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Some years ago, right after we caught our breath from the financial crisis, I took my then-young-teenaged son to dinner to celebrate the end of the school year. He got to choose the restaurant; naturally, he chose a steak house.
As we were being seated, I recognized Dick Fuld. The Dick Fuld. Former CEO of Lehman Brothers, whom I had covered as a research analyst at Bernstein. I stopped, said hello, met his daughter, and introduced my son.
As we walked to our table, I thought, “Great. A teaching moment.”
When we sat, I said, “Honey, that was Dick Fuld and he …”
My son cut me off …with energy. “You don’t have to tell me who Dick Fuld is. I know who Dick Fuld is! He shouldn’t be at dinner; he should be in jail!” He went on and on and on … about the financial crisis, about the collapse of Lehman Brothers, about his views on greed on Wall Street. I kid you not. These were not topics we were discussing at home, though we had certainly been living the financial crisis. I thought he was too young to “get it” or have any interest.
And, let’s just say, his views on Wall Street were not positive.
Uh-oh, I thought.
I said to him, “Honey, you know I work on Wall Street, don’t you?”
His reply: “I know. I Googled you. You’re one of the good guys.”
Fast-forward to this summer. My daughter is interning for me: She’s doing a bit of research, grabbing coffee for the team, watching us build product. We’re all in an office the size of a larger-than-average broom closet — one in which I can’t get out of my chair without ramming the back of our lead designer.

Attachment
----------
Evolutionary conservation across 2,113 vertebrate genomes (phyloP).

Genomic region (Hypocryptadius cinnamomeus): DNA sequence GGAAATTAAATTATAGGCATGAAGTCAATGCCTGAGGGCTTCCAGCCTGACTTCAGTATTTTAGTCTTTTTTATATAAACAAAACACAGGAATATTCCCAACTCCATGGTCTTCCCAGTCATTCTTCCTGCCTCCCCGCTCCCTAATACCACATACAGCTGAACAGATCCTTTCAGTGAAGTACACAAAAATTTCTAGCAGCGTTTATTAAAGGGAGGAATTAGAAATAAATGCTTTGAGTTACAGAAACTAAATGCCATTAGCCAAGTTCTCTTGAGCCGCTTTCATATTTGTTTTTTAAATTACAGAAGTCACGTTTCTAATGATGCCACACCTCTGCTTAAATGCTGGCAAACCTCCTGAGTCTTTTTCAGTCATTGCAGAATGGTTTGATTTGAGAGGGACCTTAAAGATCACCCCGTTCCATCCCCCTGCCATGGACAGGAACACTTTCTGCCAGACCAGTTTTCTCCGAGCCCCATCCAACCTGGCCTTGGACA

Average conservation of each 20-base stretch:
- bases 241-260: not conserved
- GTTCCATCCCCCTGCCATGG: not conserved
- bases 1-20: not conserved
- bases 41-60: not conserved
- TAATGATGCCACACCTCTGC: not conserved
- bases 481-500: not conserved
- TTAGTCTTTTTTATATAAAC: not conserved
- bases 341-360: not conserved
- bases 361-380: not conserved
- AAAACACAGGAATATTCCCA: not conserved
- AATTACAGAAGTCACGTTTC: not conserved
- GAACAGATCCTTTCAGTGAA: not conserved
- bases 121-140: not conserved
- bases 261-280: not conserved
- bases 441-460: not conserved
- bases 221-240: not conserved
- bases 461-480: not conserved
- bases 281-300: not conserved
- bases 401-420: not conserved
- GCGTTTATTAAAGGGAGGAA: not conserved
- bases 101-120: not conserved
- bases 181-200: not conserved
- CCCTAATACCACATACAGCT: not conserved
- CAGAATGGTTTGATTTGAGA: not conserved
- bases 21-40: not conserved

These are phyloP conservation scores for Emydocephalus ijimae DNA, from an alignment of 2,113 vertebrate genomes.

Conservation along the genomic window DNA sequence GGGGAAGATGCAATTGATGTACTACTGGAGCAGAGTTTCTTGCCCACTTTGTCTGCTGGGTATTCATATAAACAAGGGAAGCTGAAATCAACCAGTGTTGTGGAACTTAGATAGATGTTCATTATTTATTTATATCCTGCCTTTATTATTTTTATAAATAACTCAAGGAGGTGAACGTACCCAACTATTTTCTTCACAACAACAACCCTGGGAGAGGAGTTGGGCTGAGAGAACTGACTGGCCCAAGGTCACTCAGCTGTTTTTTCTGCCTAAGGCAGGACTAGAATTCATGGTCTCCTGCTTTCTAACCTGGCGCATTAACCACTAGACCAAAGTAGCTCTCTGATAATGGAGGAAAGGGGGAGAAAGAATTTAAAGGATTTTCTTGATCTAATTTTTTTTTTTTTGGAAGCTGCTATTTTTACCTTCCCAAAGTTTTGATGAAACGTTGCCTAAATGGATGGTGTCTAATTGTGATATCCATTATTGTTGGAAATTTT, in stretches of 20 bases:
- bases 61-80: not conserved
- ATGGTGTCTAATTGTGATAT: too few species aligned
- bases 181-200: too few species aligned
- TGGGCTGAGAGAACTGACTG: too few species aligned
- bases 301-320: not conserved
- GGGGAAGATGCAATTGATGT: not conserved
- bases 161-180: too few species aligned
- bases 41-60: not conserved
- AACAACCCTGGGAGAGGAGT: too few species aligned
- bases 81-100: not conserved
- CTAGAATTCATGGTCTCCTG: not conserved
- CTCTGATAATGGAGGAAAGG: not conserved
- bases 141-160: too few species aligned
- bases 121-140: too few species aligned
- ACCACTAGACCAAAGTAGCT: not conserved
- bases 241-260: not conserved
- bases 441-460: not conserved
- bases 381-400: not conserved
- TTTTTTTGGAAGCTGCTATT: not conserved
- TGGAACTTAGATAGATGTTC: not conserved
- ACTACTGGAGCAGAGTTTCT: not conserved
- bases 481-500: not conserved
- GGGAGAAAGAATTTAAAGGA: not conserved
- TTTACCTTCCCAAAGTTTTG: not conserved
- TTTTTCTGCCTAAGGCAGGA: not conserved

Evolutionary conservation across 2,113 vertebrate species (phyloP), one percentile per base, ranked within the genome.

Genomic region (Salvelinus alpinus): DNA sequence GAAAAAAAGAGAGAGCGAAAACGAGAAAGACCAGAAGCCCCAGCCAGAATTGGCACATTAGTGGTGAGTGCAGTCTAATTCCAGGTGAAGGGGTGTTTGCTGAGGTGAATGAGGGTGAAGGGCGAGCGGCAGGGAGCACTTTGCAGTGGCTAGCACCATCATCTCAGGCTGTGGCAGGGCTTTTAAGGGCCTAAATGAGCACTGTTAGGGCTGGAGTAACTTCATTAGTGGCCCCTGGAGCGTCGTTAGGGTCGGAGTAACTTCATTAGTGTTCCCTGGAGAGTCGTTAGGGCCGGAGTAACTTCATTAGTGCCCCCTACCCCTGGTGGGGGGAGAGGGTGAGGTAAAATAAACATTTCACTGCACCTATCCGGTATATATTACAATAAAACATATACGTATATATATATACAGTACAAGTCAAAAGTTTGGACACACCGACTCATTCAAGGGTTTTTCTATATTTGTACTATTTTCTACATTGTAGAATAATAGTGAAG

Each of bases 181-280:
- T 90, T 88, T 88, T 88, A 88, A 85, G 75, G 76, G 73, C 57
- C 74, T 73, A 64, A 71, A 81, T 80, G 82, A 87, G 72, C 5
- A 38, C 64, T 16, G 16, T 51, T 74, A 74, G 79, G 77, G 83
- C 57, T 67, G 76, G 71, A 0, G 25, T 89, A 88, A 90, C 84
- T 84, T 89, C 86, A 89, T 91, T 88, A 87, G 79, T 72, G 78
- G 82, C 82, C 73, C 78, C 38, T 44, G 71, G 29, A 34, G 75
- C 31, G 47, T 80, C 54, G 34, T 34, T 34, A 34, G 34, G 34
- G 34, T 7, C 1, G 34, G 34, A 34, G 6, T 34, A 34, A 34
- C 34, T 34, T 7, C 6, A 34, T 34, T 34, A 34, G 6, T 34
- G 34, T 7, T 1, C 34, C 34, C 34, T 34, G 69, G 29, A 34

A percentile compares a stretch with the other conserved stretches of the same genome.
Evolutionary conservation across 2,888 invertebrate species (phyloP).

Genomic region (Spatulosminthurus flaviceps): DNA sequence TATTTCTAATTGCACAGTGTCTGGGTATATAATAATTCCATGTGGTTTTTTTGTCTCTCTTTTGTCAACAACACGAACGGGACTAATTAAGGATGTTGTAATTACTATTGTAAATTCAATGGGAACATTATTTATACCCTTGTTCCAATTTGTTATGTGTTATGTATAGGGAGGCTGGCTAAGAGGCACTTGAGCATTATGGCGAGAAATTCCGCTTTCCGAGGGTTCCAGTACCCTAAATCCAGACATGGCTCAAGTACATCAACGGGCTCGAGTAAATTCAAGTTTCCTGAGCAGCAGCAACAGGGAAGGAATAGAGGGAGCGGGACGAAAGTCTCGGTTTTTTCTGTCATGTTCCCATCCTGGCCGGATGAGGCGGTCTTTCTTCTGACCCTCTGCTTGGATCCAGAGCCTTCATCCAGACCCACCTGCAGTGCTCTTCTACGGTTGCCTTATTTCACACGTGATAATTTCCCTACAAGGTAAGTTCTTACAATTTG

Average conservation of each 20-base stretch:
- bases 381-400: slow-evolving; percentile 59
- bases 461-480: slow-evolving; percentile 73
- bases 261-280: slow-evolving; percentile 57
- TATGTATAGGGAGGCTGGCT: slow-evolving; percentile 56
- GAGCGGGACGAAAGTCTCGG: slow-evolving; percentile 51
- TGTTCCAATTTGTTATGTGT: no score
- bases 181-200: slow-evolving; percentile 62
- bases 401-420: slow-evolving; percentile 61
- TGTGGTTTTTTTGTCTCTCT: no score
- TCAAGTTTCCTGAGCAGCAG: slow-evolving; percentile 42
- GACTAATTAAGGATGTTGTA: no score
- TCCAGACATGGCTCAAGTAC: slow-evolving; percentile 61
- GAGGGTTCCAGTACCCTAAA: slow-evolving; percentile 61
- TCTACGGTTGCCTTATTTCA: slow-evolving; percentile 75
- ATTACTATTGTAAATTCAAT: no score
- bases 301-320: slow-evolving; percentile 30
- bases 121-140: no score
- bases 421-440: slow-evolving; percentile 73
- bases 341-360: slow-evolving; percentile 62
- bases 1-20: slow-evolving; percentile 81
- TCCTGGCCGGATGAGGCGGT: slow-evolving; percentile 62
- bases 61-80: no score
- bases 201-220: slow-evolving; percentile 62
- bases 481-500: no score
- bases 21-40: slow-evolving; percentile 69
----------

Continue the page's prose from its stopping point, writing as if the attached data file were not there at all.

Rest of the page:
At one point, as we were heading home one day, I said to her, “Funny, isn’t it? I used to have an office many times the size of this for just me, I had a driver, I had a jet, I had fresh-baked cookies.”
Her response: “So what? Sure, the money’s not as good, but look at how much happier you are, Mom, than in your last job. You’re creating something and you’re trying to make a difference in the lives of women.”
I promise you, I’m not making this up. Not a word of it. I was floored.
I’ve written about the handful of smart things I did as working mom. One thought to add: Why should we work as though our children are watching?
Because they are.
Even if we don’t think they are, they are.
Sallie Krawcheck is the Chair of Ellevate Network and Ellevate Asset Management. Ellevate Network is a professional woman’s network, operating across industries and around the world. Both businesses are committed to the full economic and financial engagement of women.